St. James's Emporium
Modern London carries all manner of reminders of its stylish past. Piccadilly, the grand thoroughfare linking Knightsbridge to the West End, is so named because much of the land it passes through was owned in the early 1600s by Robert Baker, a tailor who earned a fortune making extravagant lace collars known as piccadills.
In the centre of the West End stands a statue that most of us wrongly refer to as Eros. In fact, the sculpture is not the Greek god of love, but rather his brother Anteros, the god of requited love – a more mature and reflective figure.
Eros/Anteros attracts millions of visitors every year and most will have noticed the seemingly never-ending redevelopment of the capital’s buildings. In the latest wave of refurbishment and renewal, landlord the Crown Estate has spearheaded an ambitious makeover for an area that in parts had become somewhat tatty and certainly lacking in a retailing focus.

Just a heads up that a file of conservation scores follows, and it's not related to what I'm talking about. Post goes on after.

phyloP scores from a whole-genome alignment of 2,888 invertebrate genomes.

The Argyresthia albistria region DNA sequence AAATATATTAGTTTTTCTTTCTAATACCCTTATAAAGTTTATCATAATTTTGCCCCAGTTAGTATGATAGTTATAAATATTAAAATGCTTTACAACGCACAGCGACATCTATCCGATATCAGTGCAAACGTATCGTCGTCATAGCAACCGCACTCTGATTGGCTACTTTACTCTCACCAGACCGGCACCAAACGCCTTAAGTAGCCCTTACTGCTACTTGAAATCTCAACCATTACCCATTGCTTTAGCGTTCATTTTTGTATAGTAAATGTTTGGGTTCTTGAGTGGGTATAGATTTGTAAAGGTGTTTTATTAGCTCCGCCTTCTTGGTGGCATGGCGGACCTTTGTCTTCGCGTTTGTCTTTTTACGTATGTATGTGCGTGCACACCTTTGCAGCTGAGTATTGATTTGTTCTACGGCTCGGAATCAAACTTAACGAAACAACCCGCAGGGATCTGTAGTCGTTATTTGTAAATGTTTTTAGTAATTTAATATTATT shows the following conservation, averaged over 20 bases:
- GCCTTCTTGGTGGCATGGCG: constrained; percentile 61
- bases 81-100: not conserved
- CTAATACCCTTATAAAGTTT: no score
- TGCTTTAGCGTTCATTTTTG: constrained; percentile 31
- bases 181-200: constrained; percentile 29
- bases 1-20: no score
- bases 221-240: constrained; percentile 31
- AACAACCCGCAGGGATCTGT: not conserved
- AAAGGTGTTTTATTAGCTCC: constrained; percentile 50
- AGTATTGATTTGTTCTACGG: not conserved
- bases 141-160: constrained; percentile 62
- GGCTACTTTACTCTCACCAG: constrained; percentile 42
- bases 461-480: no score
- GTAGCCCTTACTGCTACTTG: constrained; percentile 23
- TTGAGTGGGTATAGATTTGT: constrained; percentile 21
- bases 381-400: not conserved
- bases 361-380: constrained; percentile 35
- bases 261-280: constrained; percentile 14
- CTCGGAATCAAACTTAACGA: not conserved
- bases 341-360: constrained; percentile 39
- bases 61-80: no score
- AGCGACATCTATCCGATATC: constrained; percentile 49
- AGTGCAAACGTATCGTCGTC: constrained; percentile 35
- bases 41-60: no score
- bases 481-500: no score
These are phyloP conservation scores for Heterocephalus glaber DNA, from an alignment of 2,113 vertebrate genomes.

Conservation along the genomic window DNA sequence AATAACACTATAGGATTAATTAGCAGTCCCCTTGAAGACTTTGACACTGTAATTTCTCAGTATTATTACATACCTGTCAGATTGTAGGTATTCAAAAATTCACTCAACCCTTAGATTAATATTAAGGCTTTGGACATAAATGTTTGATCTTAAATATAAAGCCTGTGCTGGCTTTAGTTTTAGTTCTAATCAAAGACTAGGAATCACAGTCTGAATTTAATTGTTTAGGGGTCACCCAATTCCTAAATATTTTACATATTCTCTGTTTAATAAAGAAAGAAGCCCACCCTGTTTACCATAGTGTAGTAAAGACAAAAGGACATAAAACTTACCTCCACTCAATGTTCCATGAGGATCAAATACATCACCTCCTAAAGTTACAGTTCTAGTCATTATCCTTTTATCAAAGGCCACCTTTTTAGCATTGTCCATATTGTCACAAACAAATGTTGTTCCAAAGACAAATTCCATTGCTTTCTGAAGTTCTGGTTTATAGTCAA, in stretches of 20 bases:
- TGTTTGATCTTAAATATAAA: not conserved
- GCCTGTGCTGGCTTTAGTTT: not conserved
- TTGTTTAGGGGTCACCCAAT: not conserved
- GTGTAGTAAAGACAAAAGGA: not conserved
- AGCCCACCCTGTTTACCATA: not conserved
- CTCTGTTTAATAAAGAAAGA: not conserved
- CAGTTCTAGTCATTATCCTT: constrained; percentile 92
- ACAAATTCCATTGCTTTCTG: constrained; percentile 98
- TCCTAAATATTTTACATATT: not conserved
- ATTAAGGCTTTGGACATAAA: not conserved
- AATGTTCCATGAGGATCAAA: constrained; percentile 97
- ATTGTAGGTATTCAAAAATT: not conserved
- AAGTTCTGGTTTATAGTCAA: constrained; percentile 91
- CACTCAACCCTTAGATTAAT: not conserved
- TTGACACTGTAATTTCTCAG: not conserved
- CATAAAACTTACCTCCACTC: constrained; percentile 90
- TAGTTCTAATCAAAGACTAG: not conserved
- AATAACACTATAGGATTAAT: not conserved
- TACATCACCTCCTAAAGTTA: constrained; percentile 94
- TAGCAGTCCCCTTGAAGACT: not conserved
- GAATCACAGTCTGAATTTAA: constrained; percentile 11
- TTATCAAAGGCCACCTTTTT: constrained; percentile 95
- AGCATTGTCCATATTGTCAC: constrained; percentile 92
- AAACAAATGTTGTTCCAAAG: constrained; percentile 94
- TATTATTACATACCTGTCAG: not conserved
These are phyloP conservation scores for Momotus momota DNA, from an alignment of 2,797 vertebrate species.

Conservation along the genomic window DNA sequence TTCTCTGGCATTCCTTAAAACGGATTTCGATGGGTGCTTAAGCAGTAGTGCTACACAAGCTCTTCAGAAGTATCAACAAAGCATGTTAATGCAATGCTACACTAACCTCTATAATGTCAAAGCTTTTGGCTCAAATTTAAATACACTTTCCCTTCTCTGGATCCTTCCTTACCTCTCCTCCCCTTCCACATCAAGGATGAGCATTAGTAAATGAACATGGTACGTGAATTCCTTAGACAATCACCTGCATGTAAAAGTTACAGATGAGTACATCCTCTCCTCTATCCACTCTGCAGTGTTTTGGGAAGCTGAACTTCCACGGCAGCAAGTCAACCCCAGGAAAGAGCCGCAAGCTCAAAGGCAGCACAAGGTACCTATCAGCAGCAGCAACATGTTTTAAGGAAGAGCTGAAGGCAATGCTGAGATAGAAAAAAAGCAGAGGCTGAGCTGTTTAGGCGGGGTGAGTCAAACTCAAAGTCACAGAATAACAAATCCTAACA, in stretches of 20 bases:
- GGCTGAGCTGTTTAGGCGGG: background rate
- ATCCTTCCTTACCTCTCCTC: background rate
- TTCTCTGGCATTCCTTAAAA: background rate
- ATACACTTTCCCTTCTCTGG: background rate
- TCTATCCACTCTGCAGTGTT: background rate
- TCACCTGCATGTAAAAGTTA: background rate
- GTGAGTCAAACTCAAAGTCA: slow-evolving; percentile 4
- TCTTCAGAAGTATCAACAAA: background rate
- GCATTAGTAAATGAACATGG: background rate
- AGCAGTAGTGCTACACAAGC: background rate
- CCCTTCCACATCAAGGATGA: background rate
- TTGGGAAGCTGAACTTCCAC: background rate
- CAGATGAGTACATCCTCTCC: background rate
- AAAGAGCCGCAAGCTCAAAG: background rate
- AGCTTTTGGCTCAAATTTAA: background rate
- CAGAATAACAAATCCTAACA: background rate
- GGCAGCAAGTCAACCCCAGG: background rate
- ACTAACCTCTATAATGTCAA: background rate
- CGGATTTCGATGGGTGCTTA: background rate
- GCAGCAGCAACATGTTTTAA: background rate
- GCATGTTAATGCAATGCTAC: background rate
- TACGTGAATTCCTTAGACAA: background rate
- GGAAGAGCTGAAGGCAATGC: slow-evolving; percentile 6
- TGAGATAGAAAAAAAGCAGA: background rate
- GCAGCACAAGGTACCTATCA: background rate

Joining this retail revolution is Jigsaw, which has opened its latest and most luxurious Emporium on the corner of Regent Street and Jermyn Street. The 4,000 sq ft store, which includes a 1,000 sq ft mezzanine for sister boutique The Shop at Bluebird, is designed by London-based agency Dalziel & Pow and is the anchor unit in St. James’s Market, a 210,000 sq ft development of an existing building that will include offices, five flagship stores for lifestyle and fashion brands, and seven new restaurants. The Market will also include over half an acre of revitalised public spaces, including a new public square leading through to Haymarket.
“We have designed this so it looks and feels like a premium boutique,” says David Dalziel, group creative director at Dalziel & Pow. “It’s not large or ostentatious, but it brings the Jigsaw brand to life so customers can feel it, see it, touch it.”
For Jigsaw CEO Peter Ruis, the store is in tune with its location: “Every shop we open is meant to offer a different viewpoint to suit its particular place. Our ambition for St. James’s Market is to have a luxurious feel but without the vulgar opulence or snobbery that afflicts too many luxury brand flagships. We want to offer beautiful attainable luxury and operate in an interesting creative space for shopping.”
The St. James’s Emporium will surely be added to the shopping schedule of anyone in London who appreciates things done the Jigsaw way. It should not be difficult to find because Eros/Anteros appears to be firing his arrow of love right towards the front door.
By Eric Musgrave